He played in the 3rd Division mostly; the same level as the players today. If Burton reached the half-way line with a goal kick he was considered a marvel. In the modern age a lower-league player – a lean product of sports science – is expected to routinely spray forty-yard passes onto the toe of a fast-moving winger without a murmur of appreciation.

But, what yesterday’s draw showed was the joy of lower league football and all its glorious flaws. We can argue about a lack of cutting edge up front or the alarming number of goals we’re conceding, but as a spectacle it couldn’t be better.

League 1 football is a riot, most clubs are pretty evenly matched so games involve two teams hammering seven bells out of each other until the referee tells them to stop. On the sidelines, two managers explode as all their hard work crumbles in front of them.

It’s a ninety minute exhibition of the wonderful imperfections of the human experience. Jamie Mackie’s story arc involved missing an absolute sitter in the first half before spending most of the game vainly chasing shadows like a toddler playing piggy in the middle with two NBA basketball players. Then, when all seemed lost, he somehow organised himself to spark a revival with a spectacular goal. Afterwards he babbled on about hard work and scoring goals and hard work and other things.

James Henry was absolutely majestic throughout, but was left after the game splayed on the floor, exhausted and frustrated that his efforts had come to nothing. Where Mackie’s day was one of failings which turned to triumph, Henry’s was a triumph which ended in failure. And then there’s Fantaky Dabo, who calmly gifted us two own-goals giving him nightmares for days to come.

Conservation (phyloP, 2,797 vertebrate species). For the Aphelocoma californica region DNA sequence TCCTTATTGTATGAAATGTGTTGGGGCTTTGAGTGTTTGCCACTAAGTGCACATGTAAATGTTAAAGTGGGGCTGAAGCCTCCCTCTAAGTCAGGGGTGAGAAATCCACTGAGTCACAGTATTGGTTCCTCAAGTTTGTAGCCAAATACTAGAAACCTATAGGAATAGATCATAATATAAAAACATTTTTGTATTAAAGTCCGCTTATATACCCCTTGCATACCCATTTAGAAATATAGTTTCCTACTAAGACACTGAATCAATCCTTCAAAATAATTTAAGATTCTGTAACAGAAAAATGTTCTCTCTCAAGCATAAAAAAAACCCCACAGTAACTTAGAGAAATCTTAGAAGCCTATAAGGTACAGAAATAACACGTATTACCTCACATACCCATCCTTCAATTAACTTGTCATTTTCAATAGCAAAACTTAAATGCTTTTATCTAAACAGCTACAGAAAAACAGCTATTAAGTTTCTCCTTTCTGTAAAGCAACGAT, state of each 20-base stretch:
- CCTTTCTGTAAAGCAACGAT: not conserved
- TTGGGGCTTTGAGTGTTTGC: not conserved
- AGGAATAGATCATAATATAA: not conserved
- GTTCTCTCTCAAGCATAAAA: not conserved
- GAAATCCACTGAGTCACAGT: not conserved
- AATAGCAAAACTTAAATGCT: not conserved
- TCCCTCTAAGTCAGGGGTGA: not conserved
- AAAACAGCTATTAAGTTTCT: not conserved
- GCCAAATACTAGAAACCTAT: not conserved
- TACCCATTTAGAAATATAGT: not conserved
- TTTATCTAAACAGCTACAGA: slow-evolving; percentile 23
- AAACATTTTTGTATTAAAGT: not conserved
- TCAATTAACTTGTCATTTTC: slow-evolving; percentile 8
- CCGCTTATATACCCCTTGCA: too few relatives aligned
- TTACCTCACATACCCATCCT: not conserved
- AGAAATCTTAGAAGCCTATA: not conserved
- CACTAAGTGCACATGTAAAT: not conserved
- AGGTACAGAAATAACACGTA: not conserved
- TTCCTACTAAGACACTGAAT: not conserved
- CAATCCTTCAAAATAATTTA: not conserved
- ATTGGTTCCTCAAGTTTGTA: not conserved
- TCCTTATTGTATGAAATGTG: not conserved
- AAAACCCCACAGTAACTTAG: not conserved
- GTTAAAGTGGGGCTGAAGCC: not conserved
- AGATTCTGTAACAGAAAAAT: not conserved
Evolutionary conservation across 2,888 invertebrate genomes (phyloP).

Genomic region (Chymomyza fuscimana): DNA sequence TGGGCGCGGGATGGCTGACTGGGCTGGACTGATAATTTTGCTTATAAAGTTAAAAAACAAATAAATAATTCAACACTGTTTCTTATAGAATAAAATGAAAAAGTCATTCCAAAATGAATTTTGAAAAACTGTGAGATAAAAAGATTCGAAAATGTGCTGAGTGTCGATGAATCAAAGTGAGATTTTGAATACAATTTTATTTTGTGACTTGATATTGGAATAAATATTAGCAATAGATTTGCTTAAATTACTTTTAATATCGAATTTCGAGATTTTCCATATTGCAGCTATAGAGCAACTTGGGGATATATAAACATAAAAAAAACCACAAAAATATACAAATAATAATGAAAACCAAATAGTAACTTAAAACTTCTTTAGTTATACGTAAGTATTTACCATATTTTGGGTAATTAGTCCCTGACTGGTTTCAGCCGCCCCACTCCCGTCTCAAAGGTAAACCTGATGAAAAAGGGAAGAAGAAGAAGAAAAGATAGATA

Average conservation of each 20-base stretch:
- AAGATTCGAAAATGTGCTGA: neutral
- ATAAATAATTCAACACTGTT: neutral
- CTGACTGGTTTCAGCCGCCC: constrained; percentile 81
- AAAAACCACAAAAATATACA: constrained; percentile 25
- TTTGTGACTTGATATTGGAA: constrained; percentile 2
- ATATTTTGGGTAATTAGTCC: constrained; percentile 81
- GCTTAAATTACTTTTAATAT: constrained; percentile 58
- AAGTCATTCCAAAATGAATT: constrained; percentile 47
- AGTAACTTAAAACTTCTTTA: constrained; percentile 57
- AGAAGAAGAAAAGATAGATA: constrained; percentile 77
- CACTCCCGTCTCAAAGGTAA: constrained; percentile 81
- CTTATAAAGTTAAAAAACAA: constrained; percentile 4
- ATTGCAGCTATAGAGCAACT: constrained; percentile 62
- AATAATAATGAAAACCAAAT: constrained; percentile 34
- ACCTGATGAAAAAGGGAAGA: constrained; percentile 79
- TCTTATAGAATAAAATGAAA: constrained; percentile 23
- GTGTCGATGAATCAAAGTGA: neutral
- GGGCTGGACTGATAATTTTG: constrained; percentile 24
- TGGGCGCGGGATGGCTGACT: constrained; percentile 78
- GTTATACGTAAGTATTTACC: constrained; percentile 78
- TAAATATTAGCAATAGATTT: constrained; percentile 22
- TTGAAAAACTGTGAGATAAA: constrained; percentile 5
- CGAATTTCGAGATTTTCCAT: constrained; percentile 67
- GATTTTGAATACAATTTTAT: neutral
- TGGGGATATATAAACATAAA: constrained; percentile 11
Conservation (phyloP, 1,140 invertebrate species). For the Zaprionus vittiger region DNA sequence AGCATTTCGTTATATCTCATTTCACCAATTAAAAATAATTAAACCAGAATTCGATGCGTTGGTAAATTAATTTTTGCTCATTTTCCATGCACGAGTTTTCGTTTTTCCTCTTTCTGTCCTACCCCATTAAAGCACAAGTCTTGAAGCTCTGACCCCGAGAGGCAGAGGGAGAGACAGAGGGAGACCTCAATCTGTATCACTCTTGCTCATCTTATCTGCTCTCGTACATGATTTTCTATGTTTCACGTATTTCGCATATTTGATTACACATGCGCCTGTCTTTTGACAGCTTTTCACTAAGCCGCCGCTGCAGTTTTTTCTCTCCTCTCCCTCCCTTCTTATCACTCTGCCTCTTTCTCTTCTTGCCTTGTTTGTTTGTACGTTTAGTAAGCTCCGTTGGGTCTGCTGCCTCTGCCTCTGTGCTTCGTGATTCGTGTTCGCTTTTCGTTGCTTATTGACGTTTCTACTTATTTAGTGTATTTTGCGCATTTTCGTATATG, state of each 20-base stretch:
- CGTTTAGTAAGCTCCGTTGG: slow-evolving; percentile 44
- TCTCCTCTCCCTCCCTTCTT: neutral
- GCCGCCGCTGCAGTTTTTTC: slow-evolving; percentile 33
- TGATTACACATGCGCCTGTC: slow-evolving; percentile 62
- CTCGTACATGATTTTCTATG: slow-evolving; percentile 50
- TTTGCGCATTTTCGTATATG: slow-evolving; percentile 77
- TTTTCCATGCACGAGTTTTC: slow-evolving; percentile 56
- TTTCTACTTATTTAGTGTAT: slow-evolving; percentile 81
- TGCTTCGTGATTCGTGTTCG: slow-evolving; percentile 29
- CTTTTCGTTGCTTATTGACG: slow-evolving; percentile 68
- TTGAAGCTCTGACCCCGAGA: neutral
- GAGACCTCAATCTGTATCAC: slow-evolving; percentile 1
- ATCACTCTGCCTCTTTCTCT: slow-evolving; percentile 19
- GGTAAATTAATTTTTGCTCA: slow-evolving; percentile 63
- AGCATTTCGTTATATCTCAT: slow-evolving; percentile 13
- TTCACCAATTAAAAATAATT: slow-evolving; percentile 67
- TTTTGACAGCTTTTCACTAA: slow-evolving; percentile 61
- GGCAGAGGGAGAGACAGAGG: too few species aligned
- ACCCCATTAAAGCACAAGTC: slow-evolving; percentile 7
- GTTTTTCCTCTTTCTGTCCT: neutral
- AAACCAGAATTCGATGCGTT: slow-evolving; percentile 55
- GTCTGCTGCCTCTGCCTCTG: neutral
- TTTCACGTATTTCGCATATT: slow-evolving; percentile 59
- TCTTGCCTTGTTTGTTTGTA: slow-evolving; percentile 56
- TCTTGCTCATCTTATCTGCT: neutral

There was the 30 seconds of madness from Ben Woodburn’s shot hitting the post to Coventry going 2-0 up. Then, as if that wasn’t drama enough, us doing the same to them to pull it back to 3-3. The bloke next to me asked how many minutes of injury time I thought were left. I said I didn’t know, what I wanted to say is that I didn’t care.

All the while there was the ludicrous vignette of fans confronting each other in the North Stand while all over the pitch players picked and niggled each other with unchecked off the ball fouls. Stories within stories within stories.

I looked at the Premier League results after the game; Manchester City had thrashed another also-ran, later Liverpool would do the same. We are in awe of the passing, the shooting, the achievement of near-perfection. And, just in case, if the results are in some way anomalistic, we can correct them in real time with the use of technology scrubbing away the drama to create a gleaming globalised media product and all the marvellous money it creates.

Whether it’s in films, music or sport perfection is always the goal for those involved, but perfection is predictable and boring. In League 1 it’s the failings where all the value is. At 2-2, the game opened up as the teams were stuck between the desire to win and the fear of losing. Balls would over-run, passes would deflect off players for corners and throw-ins, nobody was in control, but in life, we never are. It was one team against another team against physics.

In League 1, it’s the joy of overcoming our innate human failings, the despair of succumbing to them, the immense and unrelenting frustration that makes it the happy riot it is.

The wrap: Coventry City 0 Oxford United 1

Cameron Brannagan sends over good quality deep corner, it somehow lands, via Sam Long, at the feet of Curtis Nelson, who bludgeons away at the ball with every part of his body until it stops coming back and stays in the net.